Over the past week, several news outlets have reported that the "Holy Stairs" — said to have been climbed by Jesus on his way to face trial — have been restored and reopened in Rome.
Yes, the stairs are restored, the wooden casing covering them has been removed for the first time in nearly 300 years, and they will remain open until June 9. But experts told Live Science that it's highly unlikely Jesus actually climbed these stairs.
The Holy Stairs (also known as the Scala Sancta or Scala Santa) consist of 28 marble steps that, according to legend, are from the praetorium in Jerusalem. That was a palace used by Pontius Pilate, the Roman prefect of Judea who presided over the trial of Jesus that ended in Jesus being crucified. Legend has it that Jesus walked up the steps on his way to trial and that Helena, mother of the Roman Emperor Constantine (who reigned from the year 306 to 337), brought the stairs to Rome after a pilgrimage to the Holy Land. [Religious Mysteries: 8 Alleged Relics of Jesus]
For centuries, it has been a tradition that visitors who wish to climb up the stairs do so on their knees. For the last 300 years, the marble steps have been covered with wood to protect them; however, the wood was removed during the restoration, allowing the stairs to be seen for the first time in April.
Why Jesus probably didn't climb the stairs
Archaeologists and historians contacted by Live Science said that the stairs are probably not from the palace used by Pontius Pilate.
"From a scientific standpoint, I put the likelihood that these steps came from Pilate's palace in Jerusalem at about zero," said Jodi Magness, an archaeologist and professor of religious studies at the University of North Carolina at Chapel Hill.
Other experts noted some of the historical discrepancies that make this Jesus claim highly unlikely. [Proof of Jesus Christ? 6 Pieces of Evidence Debated]
"Since very little marble was used in [Israel-Palestine] prior to the second century, there is very little chance, I am afraid, that the staircase is authentic," said Orit Peleg-Barkat, a lecturer at the Hebrew University's Institute of Archaeology in Jerusalem.
And the timeline doesn't really work.
"Pilate's palace was destroyed with the rest of Jerusalem by the Romans in [the year] 70 and razed to the ground," long before Helena visited the Holy Land, Magness said. Also Pilate's palace would have originally been built by King Herod and neither Herod, nor anyone else in his kingdom, used marble for construction.
"Marble is not found anywhere in Palestine and was almost never used in construction, certainly not in Herod's time — or before 70 for that matter," Magness added.
Analysis of the surviving palaces and other structures built by King Herod shows that "local materials covered with plaster or stucco in imitation of marble" were used, Magness said. "Even Herod's recently discovered mausoleum at Herodium is constructed of local white stone, not marble," Magness said. The Holy Stairs, on the other hand, "are clearly genuine marble, presumably from somewhere in the Aegean [Sea region]— I assume that scientific analyses could determine the source," Magness said.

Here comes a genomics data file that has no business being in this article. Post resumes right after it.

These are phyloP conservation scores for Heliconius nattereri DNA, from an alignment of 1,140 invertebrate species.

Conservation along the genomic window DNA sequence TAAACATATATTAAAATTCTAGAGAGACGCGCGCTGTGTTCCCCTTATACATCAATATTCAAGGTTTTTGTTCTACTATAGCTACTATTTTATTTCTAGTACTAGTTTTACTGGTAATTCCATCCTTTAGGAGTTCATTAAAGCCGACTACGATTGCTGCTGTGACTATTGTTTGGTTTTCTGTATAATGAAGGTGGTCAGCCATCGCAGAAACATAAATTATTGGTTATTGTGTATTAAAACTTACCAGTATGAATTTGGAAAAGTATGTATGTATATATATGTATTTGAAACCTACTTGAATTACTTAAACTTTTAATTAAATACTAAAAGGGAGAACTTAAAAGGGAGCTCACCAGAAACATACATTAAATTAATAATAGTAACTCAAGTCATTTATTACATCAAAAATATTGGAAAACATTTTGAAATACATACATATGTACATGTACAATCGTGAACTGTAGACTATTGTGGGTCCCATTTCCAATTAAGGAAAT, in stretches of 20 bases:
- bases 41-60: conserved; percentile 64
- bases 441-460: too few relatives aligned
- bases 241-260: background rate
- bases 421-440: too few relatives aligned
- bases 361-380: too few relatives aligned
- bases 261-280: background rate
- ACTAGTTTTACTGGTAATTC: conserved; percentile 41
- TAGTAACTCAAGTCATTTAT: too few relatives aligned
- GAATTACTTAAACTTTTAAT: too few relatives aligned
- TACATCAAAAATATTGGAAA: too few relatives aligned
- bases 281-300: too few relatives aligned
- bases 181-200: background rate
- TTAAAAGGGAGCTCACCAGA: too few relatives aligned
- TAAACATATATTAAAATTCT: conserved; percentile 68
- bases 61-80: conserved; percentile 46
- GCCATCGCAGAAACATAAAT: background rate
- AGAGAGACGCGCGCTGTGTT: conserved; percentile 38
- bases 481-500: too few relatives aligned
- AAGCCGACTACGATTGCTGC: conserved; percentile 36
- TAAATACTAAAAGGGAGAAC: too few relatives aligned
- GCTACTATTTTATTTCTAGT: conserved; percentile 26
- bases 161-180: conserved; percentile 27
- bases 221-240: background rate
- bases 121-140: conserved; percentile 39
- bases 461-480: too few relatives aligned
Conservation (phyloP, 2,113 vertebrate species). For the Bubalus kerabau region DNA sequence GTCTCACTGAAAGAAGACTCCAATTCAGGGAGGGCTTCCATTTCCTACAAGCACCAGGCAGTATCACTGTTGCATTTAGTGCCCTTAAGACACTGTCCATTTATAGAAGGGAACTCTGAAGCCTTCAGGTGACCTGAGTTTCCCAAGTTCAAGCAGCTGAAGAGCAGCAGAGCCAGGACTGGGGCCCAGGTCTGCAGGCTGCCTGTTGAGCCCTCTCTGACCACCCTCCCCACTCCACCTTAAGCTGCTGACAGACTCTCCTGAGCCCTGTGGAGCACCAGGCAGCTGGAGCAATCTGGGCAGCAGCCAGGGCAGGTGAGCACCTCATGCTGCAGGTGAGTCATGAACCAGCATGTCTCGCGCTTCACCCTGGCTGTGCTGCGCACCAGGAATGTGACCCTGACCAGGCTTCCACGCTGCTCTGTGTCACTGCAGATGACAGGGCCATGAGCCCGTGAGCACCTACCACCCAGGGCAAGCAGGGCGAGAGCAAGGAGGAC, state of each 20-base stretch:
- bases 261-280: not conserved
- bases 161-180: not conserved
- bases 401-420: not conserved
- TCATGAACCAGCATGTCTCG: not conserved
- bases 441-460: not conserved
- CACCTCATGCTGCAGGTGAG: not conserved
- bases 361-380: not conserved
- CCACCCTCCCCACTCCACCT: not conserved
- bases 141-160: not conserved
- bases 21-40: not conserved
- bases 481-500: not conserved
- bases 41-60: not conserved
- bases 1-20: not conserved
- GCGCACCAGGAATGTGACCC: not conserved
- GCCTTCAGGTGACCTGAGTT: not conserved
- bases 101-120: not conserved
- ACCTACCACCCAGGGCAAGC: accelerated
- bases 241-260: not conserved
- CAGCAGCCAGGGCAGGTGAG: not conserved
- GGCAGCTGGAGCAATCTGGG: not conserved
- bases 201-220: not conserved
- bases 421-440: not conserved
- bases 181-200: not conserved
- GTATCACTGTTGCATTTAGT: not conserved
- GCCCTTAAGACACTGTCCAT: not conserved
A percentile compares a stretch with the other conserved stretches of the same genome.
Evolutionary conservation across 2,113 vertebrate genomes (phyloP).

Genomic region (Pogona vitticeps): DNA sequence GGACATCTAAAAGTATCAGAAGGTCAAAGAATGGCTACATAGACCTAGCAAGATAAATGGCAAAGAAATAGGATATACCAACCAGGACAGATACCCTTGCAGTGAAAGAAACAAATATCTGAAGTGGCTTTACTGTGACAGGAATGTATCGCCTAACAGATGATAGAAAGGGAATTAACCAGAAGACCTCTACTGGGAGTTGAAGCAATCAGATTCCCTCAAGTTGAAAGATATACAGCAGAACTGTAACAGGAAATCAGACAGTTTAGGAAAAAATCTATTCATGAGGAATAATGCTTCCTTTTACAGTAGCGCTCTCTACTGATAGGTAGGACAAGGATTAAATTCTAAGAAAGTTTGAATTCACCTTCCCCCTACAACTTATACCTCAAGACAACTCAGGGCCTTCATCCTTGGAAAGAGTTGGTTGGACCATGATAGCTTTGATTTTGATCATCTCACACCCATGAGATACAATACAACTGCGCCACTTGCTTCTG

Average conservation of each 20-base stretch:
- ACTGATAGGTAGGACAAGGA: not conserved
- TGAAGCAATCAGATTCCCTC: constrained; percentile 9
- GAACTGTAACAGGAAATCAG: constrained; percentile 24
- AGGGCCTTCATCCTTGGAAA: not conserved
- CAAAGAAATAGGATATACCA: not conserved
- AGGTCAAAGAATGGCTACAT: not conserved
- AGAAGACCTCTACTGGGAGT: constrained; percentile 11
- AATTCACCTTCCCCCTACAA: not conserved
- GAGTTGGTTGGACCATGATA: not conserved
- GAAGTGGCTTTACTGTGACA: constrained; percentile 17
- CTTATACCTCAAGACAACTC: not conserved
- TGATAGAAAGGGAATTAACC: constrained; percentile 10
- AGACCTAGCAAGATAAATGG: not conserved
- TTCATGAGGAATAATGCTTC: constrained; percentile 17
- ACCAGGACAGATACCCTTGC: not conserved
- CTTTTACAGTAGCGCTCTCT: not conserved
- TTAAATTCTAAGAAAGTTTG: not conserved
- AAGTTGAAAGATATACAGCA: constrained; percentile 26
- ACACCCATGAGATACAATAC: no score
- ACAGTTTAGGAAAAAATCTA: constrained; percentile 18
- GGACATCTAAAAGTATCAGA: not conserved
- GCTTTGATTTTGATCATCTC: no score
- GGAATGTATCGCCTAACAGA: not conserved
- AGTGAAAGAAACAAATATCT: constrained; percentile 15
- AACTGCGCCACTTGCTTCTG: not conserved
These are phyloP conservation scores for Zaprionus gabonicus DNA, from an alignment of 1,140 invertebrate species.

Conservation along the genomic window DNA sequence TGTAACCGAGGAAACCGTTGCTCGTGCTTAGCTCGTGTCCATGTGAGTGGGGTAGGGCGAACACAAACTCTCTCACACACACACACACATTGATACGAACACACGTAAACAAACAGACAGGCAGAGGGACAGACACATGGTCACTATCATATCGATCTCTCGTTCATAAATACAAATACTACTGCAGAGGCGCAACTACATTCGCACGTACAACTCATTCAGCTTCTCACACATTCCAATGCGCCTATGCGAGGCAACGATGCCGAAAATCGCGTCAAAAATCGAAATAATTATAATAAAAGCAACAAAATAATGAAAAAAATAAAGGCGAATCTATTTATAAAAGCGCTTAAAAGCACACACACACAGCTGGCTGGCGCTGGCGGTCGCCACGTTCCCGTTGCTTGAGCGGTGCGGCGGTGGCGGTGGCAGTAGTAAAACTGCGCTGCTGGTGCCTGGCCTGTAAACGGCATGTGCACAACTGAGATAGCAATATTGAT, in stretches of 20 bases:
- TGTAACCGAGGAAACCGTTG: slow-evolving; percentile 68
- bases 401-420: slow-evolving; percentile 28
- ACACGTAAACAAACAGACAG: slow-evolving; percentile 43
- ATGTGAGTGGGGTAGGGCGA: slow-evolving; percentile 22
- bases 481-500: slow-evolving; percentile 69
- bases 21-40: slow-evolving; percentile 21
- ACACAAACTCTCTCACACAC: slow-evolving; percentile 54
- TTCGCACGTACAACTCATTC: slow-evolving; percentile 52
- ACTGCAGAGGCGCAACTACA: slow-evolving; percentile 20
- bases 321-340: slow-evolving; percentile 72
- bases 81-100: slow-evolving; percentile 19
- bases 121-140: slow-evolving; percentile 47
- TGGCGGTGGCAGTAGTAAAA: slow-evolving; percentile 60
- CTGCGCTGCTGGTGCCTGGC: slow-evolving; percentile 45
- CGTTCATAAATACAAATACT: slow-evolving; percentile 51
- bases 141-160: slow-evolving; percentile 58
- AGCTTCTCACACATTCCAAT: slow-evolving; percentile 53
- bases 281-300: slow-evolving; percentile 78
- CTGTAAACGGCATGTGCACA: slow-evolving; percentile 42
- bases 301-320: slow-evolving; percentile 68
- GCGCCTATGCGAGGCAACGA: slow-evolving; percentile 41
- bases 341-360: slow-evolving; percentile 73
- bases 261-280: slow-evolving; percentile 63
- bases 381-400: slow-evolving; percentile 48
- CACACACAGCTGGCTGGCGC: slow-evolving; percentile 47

Patrick Geary, a professor of medieval history at the Institute for Advanced Study in Princeton, New Jersey, said that "there is no reason to believe — other than faith — that these steps were from the Roman praetorium in Jerusalem." Geary has done an extensive amount of research and writing on medieval relics, including those linked to the historical Jesus. The legend that describes Helena bringing the stairs to Jerusalem also claims that she found a piece of the cross on which Jesus was crucified, Geary said.
Julia Smith, a professor of medieval history at the University of Oxford who has also researched medieval relics, agreed that the stairs are likely not those used by Jesus. "In popular legend, the steps were part of Pilate's palace in Jerusalem and then brought to Rome by Helena. It is precisely that — a legend."
Smith said that the stairs may have been an attempt to create a replica. "There are many aspects of the topography of Jerusalem which were replicated in Rome by being mapped onto existing structures in the city, and in my view, the Scala Sancta is one of them."
While Jesus probably did not use these steps, "the tradition and not the archaeological truth is what matters" to many people, Peleg-Barkat said.
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Originally published on Live Science.
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Owen Jarus is a regular contributor to Live Science who writes about archaeology and humans' past. He has also written for The Independent (UK), The Canadian Press (CP) and The Associated Press (AP), among others. Owen has a bachelor of arts degree from the University of Toronto and a journalism degree from Ryerson University.